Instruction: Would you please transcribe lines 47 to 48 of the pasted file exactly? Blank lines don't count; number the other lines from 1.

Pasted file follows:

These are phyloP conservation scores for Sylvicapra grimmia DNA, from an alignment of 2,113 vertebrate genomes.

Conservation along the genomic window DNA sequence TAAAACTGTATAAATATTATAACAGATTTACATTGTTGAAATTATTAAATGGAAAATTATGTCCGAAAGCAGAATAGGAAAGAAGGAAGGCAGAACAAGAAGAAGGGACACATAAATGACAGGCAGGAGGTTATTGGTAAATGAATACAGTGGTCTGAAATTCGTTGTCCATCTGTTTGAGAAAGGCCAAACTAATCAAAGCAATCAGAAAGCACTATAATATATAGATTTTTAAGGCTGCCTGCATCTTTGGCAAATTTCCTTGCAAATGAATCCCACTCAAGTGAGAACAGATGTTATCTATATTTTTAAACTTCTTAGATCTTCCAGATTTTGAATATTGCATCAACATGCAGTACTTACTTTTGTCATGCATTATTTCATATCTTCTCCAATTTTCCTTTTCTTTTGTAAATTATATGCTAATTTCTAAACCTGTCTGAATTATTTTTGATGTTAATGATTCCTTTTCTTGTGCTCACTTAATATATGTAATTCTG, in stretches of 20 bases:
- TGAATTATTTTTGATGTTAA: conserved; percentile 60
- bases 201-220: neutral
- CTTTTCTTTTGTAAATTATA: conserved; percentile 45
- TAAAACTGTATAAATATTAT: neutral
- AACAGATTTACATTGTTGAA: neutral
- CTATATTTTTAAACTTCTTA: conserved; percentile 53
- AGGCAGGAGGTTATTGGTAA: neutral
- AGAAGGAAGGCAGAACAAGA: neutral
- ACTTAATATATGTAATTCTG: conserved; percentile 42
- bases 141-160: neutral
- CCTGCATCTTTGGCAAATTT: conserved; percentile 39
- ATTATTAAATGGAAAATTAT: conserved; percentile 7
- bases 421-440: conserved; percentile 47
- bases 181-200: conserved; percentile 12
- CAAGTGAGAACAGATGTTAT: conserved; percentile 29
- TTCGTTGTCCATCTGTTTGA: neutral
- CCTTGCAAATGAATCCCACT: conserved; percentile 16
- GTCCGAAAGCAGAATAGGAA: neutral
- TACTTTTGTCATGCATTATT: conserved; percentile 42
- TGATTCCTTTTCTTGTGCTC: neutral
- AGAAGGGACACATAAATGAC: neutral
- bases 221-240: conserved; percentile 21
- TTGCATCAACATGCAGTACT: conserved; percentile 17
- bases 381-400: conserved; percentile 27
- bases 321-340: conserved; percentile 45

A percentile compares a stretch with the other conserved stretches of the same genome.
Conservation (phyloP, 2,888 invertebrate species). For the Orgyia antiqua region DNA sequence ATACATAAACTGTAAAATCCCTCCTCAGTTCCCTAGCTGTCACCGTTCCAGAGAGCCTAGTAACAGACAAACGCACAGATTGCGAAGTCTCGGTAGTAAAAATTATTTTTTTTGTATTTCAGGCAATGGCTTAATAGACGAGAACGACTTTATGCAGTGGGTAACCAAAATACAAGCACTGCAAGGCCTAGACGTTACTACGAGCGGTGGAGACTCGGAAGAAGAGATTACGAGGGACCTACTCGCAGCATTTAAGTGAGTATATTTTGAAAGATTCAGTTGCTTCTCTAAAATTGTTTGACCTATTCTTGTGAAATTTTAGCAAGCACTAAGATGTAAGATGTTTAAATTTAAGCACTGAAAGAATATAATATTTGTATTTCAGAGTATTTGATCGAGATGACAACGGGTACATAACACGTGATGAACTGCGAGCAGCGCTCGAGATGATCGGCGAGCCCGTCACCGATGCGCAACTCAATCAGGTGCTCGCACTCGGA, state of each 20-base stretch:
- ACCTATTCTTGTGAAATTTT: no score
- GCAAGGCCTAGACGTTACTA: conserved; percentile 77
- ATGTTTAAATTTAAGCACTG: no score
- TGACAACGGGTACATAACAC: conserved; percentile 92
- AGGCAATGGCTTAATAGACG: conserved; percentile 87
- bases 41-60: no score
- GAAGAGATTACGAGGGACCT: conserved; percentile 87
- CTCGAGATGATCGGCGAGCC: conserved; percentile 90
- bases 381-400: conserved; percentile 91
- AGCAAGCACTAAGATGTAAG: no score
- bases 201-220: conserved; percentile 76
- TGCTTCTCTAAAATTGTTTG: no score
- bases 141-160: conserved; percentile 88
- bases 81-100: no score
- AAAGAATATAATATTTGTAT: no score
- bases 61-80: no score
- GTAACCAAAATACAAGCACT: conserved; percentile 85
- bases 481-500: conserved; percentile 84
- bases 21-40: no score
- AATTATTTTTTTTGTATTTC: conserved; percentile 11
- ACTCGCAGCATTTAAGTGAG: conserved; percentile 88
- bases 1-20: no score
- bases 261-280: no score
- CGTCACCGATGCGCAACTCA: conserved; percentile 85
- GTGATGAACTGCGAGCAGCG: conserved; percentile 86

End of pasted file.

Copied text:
- bases 481-500: conserved; percentile 84
- bases 21-40: no score